Liftoff for SHSP 2017 – Tracking begins
Finally at 23:45UTC (10:15am) both Horus 41 and Horus 42 made it into the air. At the last minute, the ground winds sprung up at Mt Barker, causing some consternation. The launch was held for 2 minutes while the team waited for the winds to abate, and then we took to the skies. Telemetry started to stream in as the balloons gained height and more distant stations could receive the signals. Images were being received too and all looked good for two successful flights.
Shortly after lift off, however, the first wrinkle appeared in our plans. High Altitude Ballooning is never an exact science, and today wasnt going to be an exception. It turned out Horus 41 wasnt climbing as fast as intended and the low altitude winds were pushing it further south than planned. This was bad news, as it greatly increased the risk of a landing in Lake Alexandrina (and the consequential loss of the payloads) instead of on the open plain to the north of it.
An anxious hour followed where the predictor was watched very closely, tracking height, and the actual landing zone if the flight was stopped at any particular moment. Fortunately the track drifted north and we started to breath easier, once we passed 31km altitude and had removed the lake from the landing equation.
Horus 42 had an easier time, although it too had obstacles to avoid. One of the problems of summertime flying was that the jet stream was quite weak, and so flights don’t travel as far east as the team would prefer. Recovery in the Adelaide hills is never easy due to access and terrain. It’s flight track looked as follows:
This was also one of the most complicated flight campaigns AREG and Project Horus has undertaken. All up we had 2x LoRA transmitters, 2x RTTY transmitters and 3x 115Kbit Wenet transmitters on air on 70cm at the same time! This spectrum display shows how we were spread out across the Amateur 430-450MHz band – where we had to borrow space from the ATV and repeater link segments to accommodate everything.
This puts the amount of work into perspective in constructing and operating all of these facilities.
The reception of all of these telemetry feeds was only made possible by the contributions from amateur radio operators across the state. Those recorded in the system has having contributed telemetry frames were:
Horus 41 RTTY – VK5QI-9, VK5ZM, VK5AKK, VK5ZRL, VK5DF, VK5EI2, VK5NEX, VK5KIK, VK5PJ, VK5ZLX, VK5HS, VK5DMC, vk5ftaz, VK5DF/p, VK5EI, VK5KX, VK5DC, VK5FJGM, VK5ALX, VK5RR, VK5EU, VK5PJ/P
Horus 42 RTTY – VK5AKH, VK5AKK, VK5KJP, VK5KIK, VK5ZEA, VK5DC, VK5PJ, VK5KX, VK5RR, VK5DF/p, VK5ALX, VK5DF, VK5DMC, vk5ftaz, VK5HS, VK5ZLX, VK5TST, VK5EU
SHSSP1 SSDV: VK5DSP,VK5ZM,VK5FI
SHSSP2 SSDV: VK5AKH,VK5KX,MI0VIM,VK5RR
The AREG and SHSSP thank you all for your interest in the project and your contributions to the tracking and telemetry effort.
A special thank you too to Phil Heron MI0VIM who was in Australia this week and flew across to Adelaide especially for this event. For those who didn’t realize, Phil is one of the creators of the HabHub system that the UK High Altitude Society built that is used by Project Horus to support our flights.
And then the Images Flooded In…..
Once the payloads were in the air, the real business got underway. The pictures being retrieved were spectacular:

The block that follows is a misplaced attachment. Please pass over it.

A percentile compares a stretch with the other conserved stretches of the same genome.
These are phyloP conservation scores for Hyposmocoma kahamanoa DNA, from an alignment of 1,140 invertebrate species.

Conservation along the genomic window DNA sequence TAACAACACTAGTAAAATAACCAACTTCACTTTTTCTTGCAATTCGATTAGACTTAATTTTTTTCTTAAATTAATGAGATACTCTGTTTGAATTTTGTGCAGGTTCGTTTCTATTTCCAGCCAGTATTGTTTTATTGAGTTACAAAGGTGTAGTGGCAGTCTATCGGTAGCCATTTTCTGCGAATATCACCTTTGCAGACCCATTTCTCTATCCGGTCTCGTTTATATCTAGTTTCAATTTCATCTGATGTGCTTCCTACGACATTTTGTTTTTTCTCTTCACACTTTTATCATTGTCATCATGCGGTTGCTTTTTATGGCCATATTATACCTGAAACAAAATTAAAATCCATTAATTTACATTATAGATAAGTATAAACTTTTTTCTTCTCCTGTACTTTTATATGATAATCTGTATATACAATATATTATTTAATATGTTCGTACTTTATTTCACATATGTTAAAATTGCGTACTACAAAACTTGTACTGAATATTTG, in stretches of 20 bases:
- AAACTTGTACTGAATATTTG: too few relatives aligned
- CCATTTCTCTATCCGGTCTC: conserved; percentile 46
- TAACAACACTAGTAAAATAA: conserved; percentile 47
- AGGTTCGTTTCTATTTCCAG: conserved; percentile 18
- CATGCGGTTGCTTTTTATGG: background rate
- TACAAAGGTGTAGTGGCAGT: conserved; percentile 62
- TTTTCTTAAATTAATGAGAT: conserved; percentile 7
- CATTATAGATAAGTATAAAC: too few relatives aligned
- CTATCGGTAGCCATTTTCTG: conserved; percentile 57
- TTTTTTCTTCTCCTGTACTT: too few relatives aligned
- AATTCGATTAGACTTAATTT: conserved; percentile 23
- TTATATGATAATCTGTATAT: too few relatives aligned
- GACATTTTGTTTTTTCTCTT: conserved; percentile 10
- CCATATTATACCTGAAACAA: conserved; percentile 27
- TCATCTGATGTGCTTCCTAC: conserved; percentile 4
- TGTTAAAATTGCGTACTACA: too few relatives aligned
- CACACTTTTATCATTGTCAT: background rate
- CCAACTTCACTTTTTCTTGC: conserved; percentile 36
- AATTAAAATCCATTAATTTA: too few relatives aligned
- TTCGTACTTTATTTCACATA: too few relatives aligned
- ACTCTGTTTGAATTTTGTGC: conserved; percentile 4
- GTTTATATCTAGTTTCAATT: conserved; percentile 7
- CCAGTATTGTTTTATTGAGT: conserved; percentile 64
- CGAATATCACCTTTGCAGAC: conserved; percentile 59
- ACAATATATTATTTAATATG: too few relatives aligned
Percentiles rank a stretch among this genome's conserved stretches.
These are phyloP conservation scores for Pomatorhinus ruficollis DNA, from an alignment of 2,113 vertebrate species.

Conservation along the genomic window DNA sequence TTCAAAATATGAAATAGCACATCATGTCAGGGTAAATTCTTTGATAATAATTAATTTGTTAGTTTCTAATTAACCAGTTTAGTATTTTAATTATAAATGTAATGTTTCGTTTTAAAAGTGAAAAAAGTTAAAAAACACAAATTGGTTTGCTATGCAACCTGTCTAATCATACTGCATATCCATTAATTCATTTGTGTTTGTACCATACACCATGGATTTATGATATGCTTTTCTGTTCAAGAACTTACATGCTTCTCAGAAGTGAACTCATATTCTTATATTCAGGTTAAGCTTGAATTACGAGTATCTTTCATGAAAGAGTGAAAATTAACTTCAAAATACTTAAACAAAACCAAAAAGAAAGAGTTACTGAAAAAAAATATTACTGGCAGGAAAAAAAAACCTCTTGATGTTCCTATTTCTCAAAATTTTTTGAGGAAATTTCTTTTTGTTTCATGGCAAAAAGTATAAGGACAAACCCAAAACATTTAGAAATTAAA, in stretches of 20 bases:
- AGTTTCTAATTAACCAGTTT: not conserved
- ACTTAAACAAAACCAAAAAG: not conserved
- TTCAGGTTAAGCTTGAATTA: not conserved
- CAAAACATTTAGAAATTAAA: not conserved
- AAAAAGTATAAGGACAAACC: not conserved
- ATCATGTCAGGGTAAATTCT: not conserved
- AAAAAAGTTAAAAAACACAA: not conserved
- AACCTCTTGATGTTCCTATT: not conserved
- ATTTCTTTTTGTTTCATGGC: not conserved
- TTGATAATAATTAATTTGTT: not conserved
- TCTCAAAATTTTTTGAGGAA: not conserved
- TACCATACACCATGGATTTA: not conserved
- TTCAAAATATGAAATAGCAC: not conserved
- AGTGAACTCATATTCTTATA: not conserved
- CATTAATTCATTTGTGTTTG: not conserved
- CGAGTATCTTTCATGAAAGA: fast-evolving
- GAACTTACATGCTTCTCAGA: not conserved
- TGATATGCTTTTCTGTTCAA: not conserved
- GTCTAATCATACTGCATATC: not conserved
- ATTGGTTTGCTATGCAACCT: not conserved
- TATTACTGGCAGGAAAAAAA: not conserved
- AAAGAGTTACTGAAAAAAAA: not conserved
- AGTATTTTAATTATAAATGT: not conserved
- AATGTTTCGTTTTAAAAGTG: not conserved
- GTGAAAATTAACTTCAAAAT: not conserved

Horus 42 – Wenet Outward Looking Visible Spectrum
Horus 41 – Near InfraRed Images
Horus 42 – Near InfraRed Images
Recovery – Horus 41
The recovery of Horus 41 was very easy (for a change) with the payload landing on a service track that we could easily get to within 100m by car. Touchdown was ~1km from the tracking team, although we weren’t lucky enough to catch a glimpse of it in the air. After the land-owners were approached, access to retrieve the payloads was obtained. Three of the SHSSP students plus the AREG Horus 41 tracking crew collected the payloads, and then as a surprise for the organizers were able to deliver them back to the launch venue and present them to the VIPs prior to the conclusion of their event.
Recovery – Horus 42
Horus 42’s flight recovery was also successful, although it did come close to landing on a major road! In the case of Horus 42, they were there to see the landing live! No small achievement (only about 1 in 5 flights are we there at the exact landing site).
Flight Statistics – Horus 41
|Flight Designation:||Horus 41 – Southern Hemisphere Space Studies #1|
|Launch Date:||22/1/2017 23:44:50 UTC|
|Landing Date:||22/1/2017 02:36:40 UTC|
|Flight Duration:||2 Hours 51 Minutes|
|Launch Site:||-35.2202 138.5561|
|Landing Site:||-35.3094 138.9002|
|Distance Traveled:||32.7 km|
|Maximum Altitude:||34,136 m|
Flight Statistics – Horus 42
|Flight Designation:||Horus 42 – Southern Hemisphere Space Studies #2|
|Launch Date:||21/1/2017 23:45:14 UTC|
|Landing Date:||22/1/2017 02:37:54 UTC|
|Flight Duration:||2 Hours 52 Minutes|
|Launch Site:||-35.07628 138.85695|
|Landing Site:||-35.14061 139.0276|
|Distance Traveled:||17.1 km|
|Maximum Altitude:||36,059 m|
All told, the day was considered a complete success. Both balloons achieved greater than 30km altitude, the images were successfully collected over the air on the Wenet network and 23 separate amateur stations across South Australia were involved in collecting tracking information.
The goals of Project Horus’s engagement with the Southern Hemisphere Space Studies Program in bringing Amateur Radio into education were met and then some! It was fantastic again working with the crew at the University of South Australia, and we hope that AREG is again invited back next year!
Stay tuned for a further blog post this week with some video animations of the tracking and some film clips of the launch and landing activities too! More to follow…..